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mister krabs
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on September 26, 1983...

http://www.mosnews.com/feature/2004/05/21/petrov.shtml
 
author
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That is a nice article.
 
Desperado
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I vividly remember the disclosure years ago of that event, in "60 Minutes" (or equivalent news program).

Amazing!
 
Ranch Hand
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It's nice, but I have a small issue with it. Map could probably clear it up.

The following paragraph:


Half an hour past midnight on September 26, 1983, he saw the first apparent launch on his computer monitor in a glass-walled room on the top floor of the Ballistic Missile Early Warning System (BMEWS) command and control post.



BMEWS is an American acronym based on American words. Add that the Cyrillic alphabet is different, there is almost 100% certainty that acronym would never appear in a Russian news article. It would seem, then, that the article is targeted to an American audience, particularly one famiiar with BMEWS (which would make it relatively small). Why do that?

The only thing I can come up with is they are trying to say it is "a room like our BMEWS.

But still a cool article and I am glad he didn't push the red button.
 
Leverager of our synergies
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Gregg: It would seem, then, that the article is targeted to an American audience, particularly one famiiar with BMEWS (which would make it relatively small). Why do that?

"Moscow News" is a Russian newspaper and it is published in Russian. I don't know what part they translate into English, and whether they add some articles to an English version. Here is the corresponding issue for May 21, 2004 and I don't see this article there. Maybe it's in printed version, I don't know.

There are two different questions:
1) whether the article itself was targeted to American audience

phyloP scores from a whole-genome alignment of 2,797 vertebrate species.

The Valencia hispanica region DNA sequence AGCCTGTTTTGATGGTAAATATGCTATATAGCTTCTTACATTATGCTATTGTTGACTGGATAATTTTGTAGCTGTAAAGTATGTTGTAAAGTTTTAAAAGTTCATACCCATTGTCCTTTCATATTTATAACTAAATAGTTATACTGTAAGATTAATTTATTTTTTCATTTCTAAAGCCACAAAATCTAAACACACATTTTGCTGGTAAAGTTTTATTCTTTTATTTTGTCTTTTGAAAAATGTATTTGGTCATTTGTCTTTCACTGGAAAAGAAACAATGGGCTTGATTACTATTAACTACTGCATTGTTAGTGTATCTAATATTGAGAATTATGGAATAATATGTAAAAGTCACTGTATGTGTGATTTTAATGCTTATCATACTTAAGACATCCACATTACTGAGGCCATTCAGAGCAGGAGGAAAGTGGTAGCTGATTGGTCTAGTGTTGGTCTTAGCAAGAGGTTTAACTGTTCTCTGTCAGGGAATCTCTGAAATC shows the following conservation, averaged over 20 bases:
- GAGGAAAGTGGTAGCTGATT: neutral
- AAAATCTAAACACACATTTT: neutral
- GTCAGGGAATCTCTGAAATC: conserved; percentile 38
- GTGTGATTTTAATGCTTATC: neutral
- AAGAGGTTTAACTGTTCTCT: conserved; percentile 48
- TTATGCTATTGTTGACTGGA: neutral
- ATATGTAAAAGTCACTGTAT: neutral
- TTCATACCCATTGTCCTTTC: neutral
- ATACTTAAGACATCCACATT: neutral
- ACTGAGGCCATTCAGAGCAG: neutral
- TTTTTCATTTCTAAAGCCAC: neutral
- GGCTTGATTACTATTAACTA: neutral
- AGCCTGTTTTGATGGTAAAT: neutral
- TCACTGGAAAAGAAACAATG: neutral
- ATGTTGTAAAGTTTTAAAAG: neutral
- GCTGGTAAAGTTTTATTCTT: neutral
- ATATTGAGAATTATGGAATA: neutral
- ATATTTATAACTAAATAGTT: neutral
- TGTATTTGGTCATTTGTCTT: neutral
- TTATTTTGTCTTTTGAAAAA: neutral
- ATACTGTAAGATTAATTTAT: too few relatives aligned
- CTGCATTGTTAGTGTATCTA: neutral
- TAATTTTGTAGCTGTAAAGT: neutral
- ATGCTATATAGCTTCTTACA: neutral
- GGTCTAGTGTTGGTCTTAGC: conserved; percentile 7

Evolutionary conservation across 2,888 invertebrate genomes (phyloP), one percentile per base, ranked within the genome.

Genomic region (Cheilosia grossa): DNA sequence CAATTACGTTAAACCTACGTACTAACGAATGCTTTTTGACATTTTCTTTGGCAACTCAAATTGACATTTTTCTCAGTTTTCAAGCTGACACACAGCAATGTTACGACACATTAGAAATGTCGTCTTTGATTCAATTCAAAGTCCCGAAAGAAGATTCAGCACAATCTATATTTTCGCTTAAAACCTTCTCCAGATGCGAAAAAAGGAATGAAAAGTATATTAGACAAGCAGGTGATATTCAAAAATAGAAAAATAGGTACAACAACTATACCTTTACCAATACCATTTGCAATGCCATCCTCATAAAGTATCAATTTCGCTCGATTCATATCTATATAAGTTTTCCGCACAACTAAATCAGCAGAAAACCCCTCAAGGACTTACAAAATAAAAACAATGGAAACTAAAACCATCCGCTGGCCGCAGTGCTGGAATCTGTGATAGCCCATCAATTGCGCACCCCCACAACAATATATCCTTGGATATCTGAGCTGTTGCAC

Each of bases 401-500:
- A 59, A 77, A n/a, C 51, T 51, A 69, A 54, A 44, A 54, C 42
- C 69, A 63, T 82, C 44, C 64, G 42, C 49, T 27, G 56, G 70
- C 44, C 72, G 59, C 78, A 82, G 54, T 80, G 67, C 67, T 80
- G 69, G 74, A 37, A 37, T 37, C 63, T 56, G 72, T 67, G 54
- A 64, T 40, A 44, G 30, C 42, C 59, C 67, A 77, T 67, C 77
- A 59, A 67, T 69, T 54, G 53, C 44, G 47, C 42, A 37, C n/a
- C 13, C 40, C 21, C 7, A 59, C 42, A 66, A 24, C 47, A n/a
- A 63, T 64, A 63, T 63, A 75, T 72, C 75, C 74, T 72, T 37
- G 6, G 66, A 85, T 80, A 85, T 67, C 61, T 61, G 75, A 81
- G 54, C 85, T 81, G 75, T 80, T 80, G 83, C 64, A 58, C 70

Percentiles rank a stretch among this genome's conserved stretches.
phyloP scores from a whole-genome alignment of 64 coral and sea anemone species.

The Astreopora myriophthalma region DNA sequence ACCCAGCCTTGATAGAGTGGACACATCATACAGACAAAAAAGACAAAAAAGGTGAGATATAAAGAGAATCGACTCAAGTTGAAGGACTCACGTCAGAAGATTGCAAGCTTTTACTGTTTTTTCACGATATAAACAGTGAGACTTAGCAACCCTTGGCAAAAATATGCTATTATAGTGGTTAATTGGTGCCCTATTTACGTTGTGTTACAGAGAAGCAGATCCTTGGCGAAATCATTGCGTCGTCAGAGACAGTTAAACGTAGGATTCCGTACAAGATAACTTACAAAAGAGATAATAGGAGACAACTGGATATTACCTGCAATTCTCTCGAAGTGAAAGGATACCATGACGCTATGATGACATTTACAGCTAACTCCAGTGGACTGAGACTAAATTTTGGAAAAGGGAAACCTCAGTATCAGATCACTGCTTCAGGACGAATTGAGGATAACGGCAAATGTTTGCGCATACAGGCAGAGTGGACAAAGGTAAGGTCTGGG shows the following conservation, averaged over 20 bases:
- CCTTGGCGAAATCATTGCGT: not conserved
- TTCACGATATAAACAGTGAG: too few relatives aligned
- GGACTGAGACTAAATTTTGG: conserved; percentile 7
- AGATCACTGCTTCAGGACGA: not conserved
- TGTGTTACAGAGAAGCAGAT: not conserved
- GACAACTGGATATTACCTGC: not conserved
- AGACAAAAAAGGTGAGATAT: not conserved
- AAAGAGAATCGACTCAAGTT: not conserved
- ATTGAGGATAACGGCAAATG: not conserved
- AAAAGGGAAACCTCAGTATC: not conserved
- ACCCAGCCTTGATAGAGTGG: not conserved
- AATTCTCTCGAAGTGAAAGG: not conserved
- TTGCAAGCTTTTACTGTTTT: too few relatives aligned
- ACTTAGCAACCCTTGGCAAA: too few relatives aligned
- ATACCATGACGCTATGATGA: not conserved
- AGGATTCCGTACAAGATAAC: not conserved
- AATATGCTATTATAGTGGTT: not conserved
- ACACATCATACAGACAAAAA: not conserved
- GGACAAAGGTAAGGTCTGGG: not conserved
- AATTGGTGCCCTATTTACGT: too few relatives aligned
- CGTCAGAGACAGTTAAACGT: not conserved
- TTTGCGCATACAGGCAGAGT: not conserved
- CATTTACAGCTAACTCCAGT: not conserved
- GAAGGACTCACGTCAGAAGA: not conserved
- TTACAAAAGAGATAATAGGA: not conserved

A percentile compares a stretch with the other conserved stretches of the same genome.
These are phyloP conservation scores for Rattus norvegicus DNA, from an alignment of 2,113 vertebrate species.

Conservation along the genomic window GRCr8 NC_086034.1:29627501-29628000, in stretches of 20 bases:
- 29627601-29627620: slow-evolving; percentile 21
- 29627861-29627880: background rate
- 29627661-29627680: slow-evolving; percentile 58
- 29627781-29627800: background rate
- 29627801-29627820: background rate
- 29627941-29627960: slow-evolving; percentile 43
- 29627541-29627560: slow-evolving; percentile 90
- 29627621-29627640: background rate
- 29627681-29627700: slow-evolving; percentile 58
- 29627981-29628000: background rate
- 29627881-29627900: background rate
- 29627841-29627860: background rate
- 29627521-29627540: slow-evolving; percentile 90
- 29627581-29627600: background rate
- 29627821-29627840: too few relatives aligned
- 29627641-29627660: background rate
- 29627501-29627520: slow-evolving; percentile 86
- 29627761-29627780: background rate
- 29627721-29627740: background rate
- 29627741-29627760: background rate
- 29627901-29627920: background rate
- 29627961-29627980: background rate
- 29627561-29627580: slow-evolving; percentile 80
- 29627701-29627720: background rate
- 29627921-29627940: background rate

2) whether its translation was

My feeling is "both", because "surviving on a tiny army pension" wouldn't go too well with Russian audience -- army pensions aren't that "tiny". As for translation, then I suppose it's a common practice to translate to some equivalent. For example, there was no such rank as "Lieutenant Colonel" in the Soviet Army, the literal translation would be "Undercolonel", would you prefer to leave it "native" and confuse everybody?
 
Thomas Paul
mister krabs
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BMEWS is an American abbreviation for our early warning system. My guess is that the author wanted to translate into something that Americans would understand.

We have discussed the issue of translation before. Suppose you were translating a story that takes place in Moscow and a part of the action takes place on Tverskaya Street. A person from Russia would know that this was the busiest shopping street in Moscow. Suppose knowing that fact was critical to understanding the story. Would you transalte the story and add that it is the busiest shopping street in Moscow? Would you say that it was the 5th Avenue of Moscow? (There is a street in Garden City called Franklin Avenue. All the signs say, "Franklin Ave. - The Fifth Avenue of Long Island".) Or would you just move the whole story to NYC? (The movie "The Magnificent Seven" is an example of this last option.) In this case it appears that author compromised by using an American name for the Early Warning System.
 
Tony Alicea
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The actual thing happened.

I saw years ago one of the "60 minutes" guys interviewing on camera the now russian peasant that prevented the annihilation of the world by good judgement.